The share market rebounded from three days of falls as a Wall Street rally helped soothe concerns about a rate increase tomorrow.
The S&P/ASX 200 jumped 66 points or 1 per cent by mid-session.
Ten of eleven sectors rose after Wall Street rallied into the Independence Day long weekend. Property companies, energy producers and healthcare providers led the advance.
What’s driving the market
Aussie stocks played catch-up after Wall Street got the second half of the year off to a positive start. The S&P 500 overcame early pressure on Friday to advance 1.06 per cent.
The rally suggested minimal investor concern about the risk of negative asset movements across the July 4 long weekend. Market volatility has fallen over the last fortnight since peaking in mid-June – a positive sign for equity investors.
“May be, after a dismal first half (the worst [in the US] since the early 1970s), all the bad news are already priced in,” NAB currency strategist Rodrigo Catril said.
“Alternatively the recent decline in equity volatility is a red herring with more pain on the way. The upcoming US earning reporting season, which begins July 15, is going to be a big test with many highlighting the risk of some significant downward revisions to earnings.”
Australian investors will get quarterly updates from some firms later this month, but the main event – the full-year reporting season – kicks off in earnest next month. A more immediate concern is tomorrow’s RBA policy meeting.
A majority of economists expect the central bank to raise the cash rate target by 50 basis points to 1.35 per cent. Governor Philip Lowe last month indicated he expected discussion at tomorrow’s meeting to hinge on whether to raise by 25 points or 50. Record retail sales last month suggested recent increases have yet to bite.
“It’s hard to see the RBA moving away from its tightening bias and the market is probably right in predicting a 50bpts rise tomorrow,” Peter Esho, co-founder of property investor Wealthi, said.
“For us it’s not about what happens tomorrow, but what happens towards the end of the year. We’re of the view that rate rises will cap out, probably in 6 months, followed by a short and sharp recession that will act as a reset.”
Oil’s first advance in four sessions kept energy providers well bid. Santos jumped 2.57 per cent. Woodside Energy gained 2.17 per cent.
Property was the morning’s other standout as a recent bond market rally pressured yields, increasing the relative appeal of REITs and other “bond proxies”. Ingenia Group put on 5.44 per cent, SCA Property 2.17 per cent and Scentre Group 2.1 per cent.
Home Consortium climbed 1.94 per cent after announcing a new unlisted wholesale fund targetting “superior risk-adjusted returns”. The HMC Capital Partners Fund 1 will invest in public and private companies with “real asset backing”.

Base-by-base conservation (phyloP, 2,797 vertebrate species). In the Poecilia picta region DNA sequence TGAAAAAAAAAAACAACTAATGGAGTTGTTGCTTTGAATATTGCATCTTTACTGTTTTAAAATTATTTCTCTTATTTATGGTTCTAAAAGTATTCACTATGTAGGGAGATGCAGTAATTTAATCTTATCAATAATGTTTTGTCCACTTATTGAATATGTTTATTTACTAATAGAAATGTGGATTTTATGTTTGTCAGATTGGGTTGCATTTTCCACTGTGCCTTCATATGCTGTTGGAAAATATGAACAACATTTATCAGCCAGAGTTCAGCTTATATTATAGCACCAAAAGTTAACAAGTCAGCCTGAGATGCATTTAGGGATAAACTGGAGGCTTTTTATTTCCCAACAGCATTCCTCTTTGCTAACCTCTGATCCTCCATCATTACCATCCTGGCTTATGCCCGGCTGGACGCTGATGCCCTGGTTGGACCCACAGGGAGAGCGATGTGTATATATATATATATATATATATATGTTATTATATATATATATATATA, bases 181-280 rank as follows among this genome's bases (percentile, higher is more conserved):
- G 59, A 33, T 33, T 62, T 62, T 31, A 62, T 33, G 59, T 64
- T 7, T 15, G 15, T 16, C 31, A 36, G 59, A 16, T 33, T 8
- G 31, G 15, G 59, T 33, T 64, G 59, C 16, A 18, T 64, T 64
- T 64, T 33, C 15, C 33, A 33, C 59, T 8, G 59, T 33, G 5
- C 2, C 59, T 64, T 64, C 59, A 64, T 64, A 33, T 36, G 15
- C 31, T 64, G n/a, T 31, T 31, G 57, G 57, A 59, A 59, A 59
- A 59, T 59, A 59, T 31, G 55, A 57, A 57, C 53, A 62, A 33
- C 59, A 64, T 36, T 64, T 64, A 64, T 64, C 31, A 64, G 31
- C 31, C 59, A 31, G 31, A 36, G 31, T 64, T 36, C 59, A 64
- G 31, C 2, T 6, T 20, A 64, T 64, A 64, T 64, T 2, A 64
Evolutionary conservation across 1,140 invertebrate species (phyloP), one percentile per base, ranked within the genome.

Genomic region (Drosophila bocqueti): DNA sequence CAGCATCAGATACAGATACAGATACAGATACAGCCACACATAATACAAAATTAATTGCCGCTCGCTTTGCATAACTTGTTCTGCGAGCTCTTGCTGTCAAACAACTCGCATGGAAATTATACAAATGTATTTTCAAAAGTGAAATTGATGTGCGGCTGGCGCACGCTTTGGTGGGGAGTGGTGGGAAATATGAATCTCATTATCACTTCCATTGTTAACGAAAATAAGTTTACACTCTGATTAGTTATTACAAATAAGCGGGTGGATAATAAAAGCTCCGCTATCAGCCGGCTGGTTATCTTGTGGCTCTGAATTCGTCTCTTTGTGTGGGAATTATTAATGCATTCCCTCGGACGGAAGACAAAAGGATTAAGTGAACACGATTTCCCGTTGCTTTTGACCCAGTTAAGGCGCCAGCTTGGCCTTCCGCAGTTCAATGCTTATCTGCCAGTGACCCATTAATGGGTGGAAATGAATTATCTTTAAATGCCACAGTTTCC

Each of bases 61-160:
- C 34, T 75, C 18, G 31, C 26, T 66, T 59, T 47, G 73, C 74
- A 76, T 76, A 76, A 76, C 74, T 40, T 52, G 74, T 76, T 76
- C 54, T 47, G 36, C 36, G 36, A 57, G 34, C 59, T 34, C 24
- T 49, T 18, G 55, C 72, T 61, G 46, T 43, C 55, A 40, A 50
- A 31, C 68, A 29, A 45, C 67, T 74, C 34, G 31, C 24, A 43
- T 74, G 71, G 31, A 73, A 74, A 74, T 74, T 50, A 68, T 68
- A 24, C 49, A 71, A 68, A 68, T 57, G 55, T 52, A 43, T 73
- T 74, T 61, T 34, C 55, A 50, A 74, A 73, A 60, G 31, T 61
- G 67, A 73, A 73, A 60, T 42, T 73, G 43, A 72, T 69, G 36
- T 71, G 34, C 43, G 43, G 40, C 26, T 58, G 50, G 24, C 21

Waypoint REIT rose 1.93 per cent after its 404 fuel and convenience stores were revalued by $139.5 million for the six months to June 30. The reappraisal adds approximately 19 cents to the trust’s net tangible assets per security.
Among the index heavyweights, James Hardie climbed 4.65 per cent, Wesfarmers 2.4 per cent and Goodman Group 1.95 per cent. The big four banks advanced between 1.2 and 1.8 per cent.
A storm update reassured investors in Suncorp as extreme rains caused extensive flooding on the east coast. Shares in the insurer rose 0.27 per cent on news claim volumes so far were low, but expected to increase. The company warned reinsurance premiums for FY23 had increased significantly due to “the hardening of the global reinsurance market”.
The announcement of new supply deals with two US chain stores lifted infant formula-maker Bubs 1.61 per cent. A fourth planeload of the firm’s formula is due to land in the US on Wednesday.
BHP fell 1.35 per cent in the wake of Friday’s heavy commodity falls. Fortescue Metals shed 0.29 per cent, Lake Resources 3.29 per cent and Liontown 2.5 per cent.
Link Administration eased 1.84 per cent after the board said it could not support a revised takeover offer from Dye & Durham. The Canadian software company reduced its initial offer from $5.50 to $4.30 per share. Link said the board “does not believe it is able to recommend a $4.30 per share transaction for control of Link Group”.
Gaming group PointsBet sank 7.29 per cent as its shares traded without the right to a bonus issue.
Struggling fund manager Magellan lost 6.31 per cent on news head of sales Frank Casarotti will exit the company. Rivals Pendal and Perpetual eased 2.46 and 2.8 per cent, respectively.
A mixed morning on Asian markets helped push US equity futures lower. The Asia Dow inched up 0.09 per cent. Japan’s Nikkei improved 0.6 per cent. China’s Shanghai Composite reversed 0.12 per cent. Hong Kong’s Hang Seng shed 0.89 per cent.
S&P 500 futures retreated 27 points or 0.7 per cent ahead of tonight’s market holiday.
Oil began a new week in retreat. Brent crude declined 39 US cents or 0.35 per cent to US$111.24 a barrel.
Gold rallied US$9.50 or 0.5 per cent to US$1,811 an ounce.
The dollar slipped 0.1 per cent to 68.06 US cents.